It marks the first time a Paley panel will be streamed live from select theaters across the country. (See participating theaters close to you here.) To celebrate the occasion, EW asked Kunal Nayyar to participate in our Pop Culture Personality Test.

ENTERTAINMENT WEEKLY: Before we start, how are you feeling about being on the big screen?
Kunal Nayyar: At this point I can only speak for myself. It doesn’t make me nervous. If it was just me, and it was all this big stuff, it would probably make me nervous. But having the cast and producers there, [it will] feel like we’re just hanging on set. There’s a kinship and a friendship [among us]. We’re a family, so when we’re all on stage together, it’s just fun and a chance for people to see how we are off-screen.

Well, appropriately, I’ll start off your quiz with a movie-themed question: What was the last movie you saw on the big screen?
Argo. I loved it. I don’t think I’ve met anyone who doesn’t love it. READ FULL STORY

Wendell Pierce Bunks-out (on Twitter) over the Super Bowl

Last night’s Super Bowl was the fiercest, darkest sporting event of the year.

Also, for a few brief moments, the Bunk-est.

Actor Wendell Pierce took to Twitter to talk about the big game — and tweeted from the perspective of Bunk, the eye-rolling, good-hearted, foul-mouthed detective he played on HBO’s The Wire (the show that made America fascinated and repulsed by Baltimore institutionalism).

The tweets, which mixed quotes with exclamatory ad-libbing, were a welcome reminder of the show, and a shot to the heart of its fans (like me) who are still trying to get our friends to watch it.

Warning: NSFW for Baltimore-approved language


'A Game of Ice and Wire': Tumblr mashes up 'Game of Thrones' and 'The Wire'

Because Game of Thrones and The Wire aren’t awesome enough on their own, there is now a Tumblr dedicated to both.

A Song of Ice and Wire takes quotes from The Wire and adds them to screenshots from various Game of Thrones episodes — and the dialogue lines up surprisingly well.


'The Wire' creator blasts Romney for tax comments: 'This republic is just about over, isn't it?'

GOP presidential candidate Mitt Romney has been dogged by media-gasbag allegations that he hasn’t been paying his taxes — allegations which offer smarmy pop-culture writers the exceedingly rare opportunity to mention Mitt Romney and Lauryn Hill in the same sentence.* Yesterday, Romney responded to those accusations by announcing, “I did go back and look at my taxes, and over the past 10 years I never paid less than 13 percent.” In response, David Simon — creator of fall-of-America portraits like The Wire, Generation Kill, and Tremetook to his blog to announce that he, for one, was not amused. “Can we stand back and pause a short minute,” writes Simon, “to take in the spectacle of a man who wants to be President of The United States, who wants us to seriously regard him as a paragon of the American civic ideal, declaiming proudly and in public that he has paid his taxes at a third of the rate normally associated with gentlemen of his economic benefit.” READ FULL STORY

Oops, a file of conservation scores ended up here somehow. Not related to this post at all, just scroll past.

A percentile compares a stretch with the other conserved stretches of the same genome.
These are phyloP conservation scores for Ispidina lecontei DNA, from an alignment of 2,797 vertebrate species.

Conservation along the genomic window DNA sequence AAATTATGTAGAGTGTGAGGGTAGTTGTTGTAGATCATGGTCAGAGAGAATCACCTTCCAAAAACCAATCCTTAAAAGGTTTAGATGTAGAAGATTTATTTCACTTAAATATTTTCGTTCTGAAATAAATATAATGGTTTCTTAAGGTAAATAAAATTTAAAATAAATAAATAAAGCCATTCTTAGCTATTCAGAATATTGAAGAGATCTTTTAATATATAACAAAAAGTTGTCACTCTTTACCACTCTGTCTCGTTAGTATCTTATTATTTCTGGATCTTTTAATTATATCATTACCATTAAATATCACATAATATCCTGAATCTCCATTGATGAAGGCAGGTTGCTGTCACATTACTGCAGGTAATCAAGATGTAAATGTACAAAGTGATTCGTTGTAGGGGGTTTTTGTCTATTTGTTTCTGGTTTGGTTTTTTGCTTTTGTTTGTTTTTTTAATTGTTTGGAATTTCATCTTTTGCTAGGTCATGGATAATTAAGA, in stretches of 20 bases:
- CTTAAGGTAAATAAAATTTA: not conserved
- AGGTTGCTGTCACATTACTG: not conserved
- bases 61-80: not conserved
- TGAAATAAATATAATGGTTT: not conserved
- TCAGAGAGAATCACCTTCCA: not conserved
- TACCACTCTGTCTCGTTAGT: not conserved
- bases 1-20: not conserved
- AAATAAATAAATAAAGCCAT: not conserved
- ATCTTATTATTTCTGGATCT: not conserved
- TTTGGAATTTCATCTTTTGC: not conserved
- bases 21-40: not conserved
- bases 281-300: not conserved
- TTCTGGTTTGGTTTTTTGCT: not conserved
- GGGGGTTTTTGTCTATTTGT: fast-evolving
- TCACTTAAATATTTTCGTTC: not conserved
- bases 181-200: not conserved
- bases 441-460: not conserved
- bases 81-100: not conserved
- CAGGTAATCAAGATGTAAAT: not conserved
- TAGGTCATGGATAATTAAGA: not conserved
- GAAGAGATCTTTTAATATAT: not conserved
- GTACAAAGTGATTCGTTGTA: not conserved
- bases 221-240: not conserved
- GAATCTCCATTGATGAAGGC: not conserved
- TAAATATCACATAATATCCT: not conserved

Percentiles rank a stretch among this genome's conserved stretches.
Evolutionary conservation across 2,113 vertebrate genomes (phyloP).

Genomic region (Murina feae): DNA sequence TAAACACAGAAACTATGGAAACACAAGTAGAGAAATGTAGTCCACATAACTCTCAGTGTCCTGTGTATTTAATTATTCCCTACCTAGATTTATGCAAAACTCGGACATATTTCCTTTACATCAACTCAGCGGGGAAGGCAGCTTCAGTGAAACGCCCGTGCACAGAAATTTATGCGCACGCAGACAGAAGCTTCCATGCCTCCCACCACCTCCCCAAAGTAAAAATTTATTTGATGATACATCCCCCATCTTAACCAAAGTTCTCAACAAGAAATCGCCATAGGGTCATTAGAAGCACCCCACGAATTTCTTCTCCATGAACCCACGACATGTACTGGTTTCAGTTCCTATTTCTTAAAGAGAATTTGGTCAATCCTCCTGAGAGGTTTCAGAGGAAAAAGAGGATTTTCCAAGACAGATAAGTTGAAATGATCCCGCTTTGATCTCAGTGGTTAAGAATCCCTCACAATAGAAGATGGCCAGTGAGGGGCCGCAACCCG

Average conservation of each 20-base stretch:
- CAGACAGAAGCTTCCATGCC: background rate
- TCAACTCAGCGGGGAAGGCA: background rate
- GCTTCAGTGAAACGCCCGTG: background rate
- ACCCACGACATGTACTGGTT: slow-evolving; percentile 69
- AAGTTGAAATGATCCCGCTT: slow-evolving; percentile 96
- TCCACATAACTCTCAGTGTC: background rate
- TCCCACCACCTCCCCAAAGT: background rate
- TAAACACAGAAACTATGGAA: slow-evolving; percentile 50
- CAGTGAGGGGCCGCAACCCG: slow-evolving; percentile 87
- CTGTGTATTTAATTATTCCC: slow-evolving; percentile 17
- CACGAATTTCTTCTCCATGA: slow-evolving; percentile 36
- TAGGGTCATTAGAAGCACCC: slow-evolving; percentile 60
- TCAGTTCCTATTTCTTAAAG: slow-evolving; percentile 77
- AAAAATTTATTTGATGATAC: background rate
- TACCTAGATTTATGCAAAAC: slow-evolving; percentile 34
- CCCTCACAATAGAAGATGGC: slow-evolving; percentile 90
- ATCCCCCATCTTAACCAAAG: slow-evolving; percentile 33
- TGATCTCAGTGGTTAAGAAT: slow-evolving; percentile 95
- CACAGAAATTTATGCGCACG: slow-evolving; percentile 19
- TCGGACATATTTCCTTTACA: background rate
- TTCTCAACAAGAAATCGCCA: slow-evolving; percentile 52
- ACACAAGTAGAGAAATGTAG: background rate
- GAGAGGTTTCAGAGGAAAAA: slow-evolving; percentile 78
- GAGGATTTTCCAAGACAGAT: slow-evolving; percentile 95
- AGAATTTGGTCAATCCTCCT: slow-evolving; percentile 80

How to chat with Marlo Stanfield from 'The Wire'

If there was one thing that Avon, Stringer, and co. taught us in their run as heads of the Barksdale Drug Organization on HBO’s critically acclaimed series ‘The Wire,’ it was proper cell phone etiquette.

As String once made it clear to D’Angelo (you know, before he ruthlessly ordered a hit on him, R.I.P., D!), that code was quite simple: “no phones.”  Four years after ‘The Wire’ has gone off the air, however, there is one Baltimore drug kingpin who is still willing to talk.

Slate.com has discovered that dialing the digits to Marlo Stanfield’s cell-phone, revealed to all in a hand-to-hand exchange with shady defense lawyer Maury Levy, connects you to an audio recording of the usually subdued Marlo reminding us all what’s in a name.

‘Wire’ fans apparently have Baltimore-Washington Telephone Company (BWTel) employee Justin Newman to thank.  On his website, Newman claims that he set up the voice clip after realizing that Marlo’s personal number, (410) 915-0909, was a working, Baltimore-area line.  (Dating back to the 60s, many TV shows and films have stuck to using fake 555-like numbers to avoid causing prank call hysteria).


Will the king stay the king?: 'Wire' cast lends President Obama a hand

The cast of HBO’s classic series The Wire is teaming up to ensure that the king stays the king.

An invitation posted to Barack Obama’s website yesterday informed supporters of the President’s re-election campaign that several stars of David Simon’s critically acclaimed look into the drug-infested streets of Baltimore will help host a fundraising event in Martha’s Vineyard on August 15.

Entry tickets can be purchased for a cool $500, while those looking to serve as part of the host committee will have to cough up $2, 500.